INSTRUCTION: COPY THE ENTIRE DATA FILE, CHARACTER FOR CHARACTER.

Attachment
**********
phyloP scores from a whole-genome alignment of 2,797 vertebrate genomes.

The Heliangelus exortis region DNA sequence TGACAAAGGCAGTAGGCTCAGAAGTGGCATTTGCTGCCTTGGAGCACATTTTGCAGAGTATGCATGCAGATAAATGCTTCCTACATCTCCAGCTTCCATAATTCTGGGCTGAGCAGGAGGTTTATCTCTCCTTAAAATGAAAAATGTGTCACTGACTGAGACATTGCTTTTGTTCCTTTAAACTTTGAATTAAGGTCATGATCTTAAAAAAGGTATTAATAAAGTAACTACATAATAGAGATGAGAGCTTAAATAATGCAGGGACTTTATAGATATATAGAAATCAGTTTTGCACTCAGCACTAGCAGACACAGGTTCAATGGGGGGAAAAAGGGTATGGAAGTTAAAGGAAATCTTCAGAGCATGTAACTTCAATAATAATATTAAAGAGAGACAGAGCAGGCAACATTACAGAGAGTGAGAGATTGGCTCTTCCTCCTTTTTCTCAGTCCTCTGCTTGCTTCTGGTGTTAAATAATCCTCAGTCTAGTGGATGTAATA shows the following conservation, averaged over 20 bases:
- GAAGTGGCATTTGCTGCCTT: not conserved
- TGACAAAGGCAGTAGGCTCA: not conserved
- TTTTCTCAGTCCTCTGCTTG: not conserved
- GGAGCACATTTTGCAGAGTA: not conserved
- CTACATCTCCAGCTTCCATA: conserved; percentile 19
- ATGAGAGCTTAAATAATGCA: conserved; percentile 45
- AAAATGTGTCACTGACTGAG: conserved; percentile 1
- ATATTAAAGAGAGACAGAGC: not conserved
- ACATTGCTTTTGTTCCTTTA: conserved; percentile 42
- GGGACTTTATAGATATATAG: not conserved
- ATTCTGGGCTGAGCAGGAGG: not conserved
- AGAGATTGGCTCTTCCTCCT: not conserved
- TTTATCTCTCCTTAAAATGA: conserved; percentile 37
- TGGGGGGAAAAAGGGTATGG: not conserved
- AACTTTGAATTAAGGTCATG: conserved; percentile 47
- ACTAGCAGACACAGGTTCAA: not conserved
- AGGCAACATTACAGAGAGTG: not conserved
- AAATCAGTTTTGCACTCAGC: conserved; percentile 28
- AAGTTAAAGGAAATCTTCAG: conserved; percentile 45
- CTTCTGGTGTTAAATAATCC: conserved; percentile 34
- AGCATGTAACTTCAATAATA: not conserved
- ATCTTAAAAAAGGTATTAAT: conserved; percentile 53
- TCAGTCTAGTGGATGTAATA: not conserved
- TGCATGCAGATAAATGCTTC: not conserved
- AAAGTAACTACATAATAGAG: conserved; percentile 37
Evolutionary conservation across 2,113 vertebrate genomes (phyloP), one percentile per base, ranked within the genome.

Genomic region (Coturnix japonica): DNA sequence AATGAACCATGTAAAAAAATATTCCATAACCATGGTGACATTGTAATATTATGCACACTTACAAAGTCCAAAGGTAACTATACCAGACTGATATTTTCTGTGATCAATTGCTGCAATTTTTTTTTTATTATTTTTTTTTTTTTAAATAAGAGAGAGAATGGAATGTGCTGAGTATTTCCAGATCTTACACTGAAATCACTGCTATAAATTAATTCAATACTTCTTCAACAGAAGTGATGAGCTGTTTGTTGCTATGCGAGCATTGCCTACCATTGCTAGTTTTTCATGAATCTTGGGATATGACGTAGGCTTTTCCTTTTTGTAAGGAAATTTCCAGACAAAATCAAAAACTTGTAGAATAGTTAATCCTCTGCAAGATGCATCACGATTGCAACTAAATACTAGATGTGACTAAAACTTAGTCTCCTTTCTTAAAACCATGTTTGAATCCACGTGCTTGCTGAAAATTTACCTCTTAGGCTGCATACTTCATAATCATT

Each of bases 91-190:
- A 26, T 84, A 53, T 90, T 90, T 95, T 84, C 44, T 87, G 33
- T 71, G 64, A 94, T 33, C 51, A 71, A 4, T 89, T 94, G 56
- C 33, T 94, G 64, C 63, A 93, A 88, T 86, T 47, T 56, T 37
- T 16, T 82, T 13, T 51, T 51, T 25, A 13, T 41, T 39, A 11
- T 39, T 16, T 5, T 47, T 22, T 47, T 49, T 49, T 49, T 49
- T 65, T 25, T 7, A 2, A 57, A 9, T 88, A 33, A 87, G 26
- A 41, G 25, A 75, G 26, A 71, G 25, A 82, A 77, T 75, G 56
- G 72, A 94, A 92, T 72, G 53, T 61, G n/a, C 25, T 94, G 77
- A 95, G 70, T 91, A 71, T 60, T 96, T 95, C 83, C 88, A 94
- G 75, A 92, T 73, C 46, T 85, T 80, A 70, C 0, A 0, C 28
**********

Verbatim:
phyloP scores from a whole-genome alignment of 2,797 vertebrate genomes.

The Heliangelus exortis region DNA sequence TGACAAAGGCAGTAGGCTCAGAAGTGGCATTTGCTGCCTTGGAGCACATTTTGCAGAGTATGCATGCAGATAAATGCTTCCTACATCTCCAGCTTCCATAATTCTGGGCTGAGCAGGAGGTTTATCTCTCCTTAAAATGAAAAATGTGTCACTGACTGAGACATTGCTTTTGTTCCTTTAAACTTTGAATTAAGGTCATGATCTTAAAAAAGGTATTAATAAAGTAACTACATAATAGAGATGAGAGCTTAAATAATGCAGGGACTTTATAGATATATAGAAATCAGTTTTGCACTCAGCACTAGCAGACACAGGTTCAATGGGGGGAAAAAGGGTATGGAAGTTAAAGGAAATCTTCAGAGCATGTAACTTCAATAATAATATTAAAGAGAGACAGAGCAGGCAACATTACAGAGAGTGAGAGATTGGCTCTTCCTCCTTTTTCTCAGTCCTCTGCTTGCTTCTGGTGTTAAATAATCCTCAGTCTAGTGGATGTAATA shows the following conservation, averaged over 20 bases:
- GAAGTGGCATTTGCTGCCTT: not conserved
- TGACAAAGGCAGTAGGCTCA: not conserved
- TTTTCTCAGTCCTCTGCTTG: not conserved
- GGAGCACATTTTGCAGAGTA: not conserved
- CTACATCTCCAGCTTCCATA: conserved; percentile 19
- ATGAGAGCTTAAATAATGCA: conserved; percentile 45
- AAAATGTGTCACTGACTGAG: conserved; percentile 1
- ATATTAAAGAGAGACAGAGC: not conserved
- ACATTGCTTTTGTTCCTTTA: conserved; percentile 42
- GGGACTTTATAGATATATAG: not conserved
- ATTCTGGGCTGAGCAGGAGG: not conserved
- AGAGATTGGCTCTTCCTCCT: not conserved
- TTTATCTCTCCTTAAAATGA: conserved; percentile 37
- TGGGGGGAAAAAGGGTATGG: not conserved
- AACTTTGAATTAAGGTCATG: conserved; percentile 47
- ACTAGCAGACACAGGTTCAA: not conserved
- AGGCAACATTACAGAGAGTG: not conserved
- AAATCAGTTTTGCACTCAGC: conserved; percentile 28
- AAGTTAAAGGAAATCTTCAG: conserved; percentile 45
- CTTCTGGTGTTAAATAATCC: conserved; percentile 34
- AGCATGTAACTTCAATAATA: not conserved
- ATCTTAAAAAAGGTATTAAT: conserved; percentile 53
- TCAGTCTAGTGGATGTAATA: not conserved
- TGCATGCAGATAAATGCTTC: not conserved
- AAAGTAACTACATAATAGAG: conserved; percentile 37
Evolutionary conservation across 2,113 vertebrate genomes (phyloP), one percentile per base, ranked within the genome.

Genomic region (Coturnix japonica): DNA sequence AATGAACCATGTAAAAAAATATTCCATAACCATGGTGACATTGTAATATTATGCACACTTACAAAGTCCAAAGGTAACTATACCAGACTGATATTTTCTGTGATCAATTGCTGCAATTTTTTTTTTATTATTTTTTTTTTTTTAAATAAGAGAGAGAATGGAATGTGCTGAGTATTTCCAGATCTTACACTGAAATCACTGCTATAAATTAATTCAATACTTCTTCAACAGAAGTGATGAGCTGTTTGTTGCTATGCGAGCATTGCCTACCATTGCTAGTTTTTCATGAATCTTGGGATATGACGTAGGCTTTTCCTTTTTGTAAGGAAATTTCCAGACAAAATCAAAAACTTGTAGAATAGTTAATCCTCTGCAAGATGCATCACGATTGCAACTAAATACTAGATGTGACTAAAACTTAGTCTCCTTTCTTAAAACCATGTTTGAATCCACGTGCTTGCTGAAAATTTACCTCTTAGGCTGCATACTTCATAATCATT

Each of bases 91-190:
- A 26, T 84, A 53, T 90, T 90, T 95, T 84, C 44, T 87, G 33
- T 71, G 64, A 94, T 33, C 51, A 71, A 4, T 89, T 94, G 56
- C 33, T 94, G 64, C 63, A 93, A 88, T 86, T 47, T 56, T 37
- T 16, T 82, T 13, T 51, T 51, T 25, A 13, T 41, T 39, A 11
- T 39, T 16, T 5, T 47, T 22, T 47, T 49, T 49, T 49, T 49
- T 65, T 25, T 7, A 2, A 57, A 9, T 88, A 33, A 87, G 26
- A 41, G 25, A 75, G 26, A 71, G 25, A 82, A 77, T 75, G 56
- G 72, A 94, A 92, T 72, G 53, T 61, G n/a, C 25, T 94, G 77
- A 95, G 70, T 91, A 71, T 60, T 96, T 95, C 83, C 88, A 94
- G 75, A 92, T 73, C 46, T 85, T 80, A 70, C 0, A 0, C 28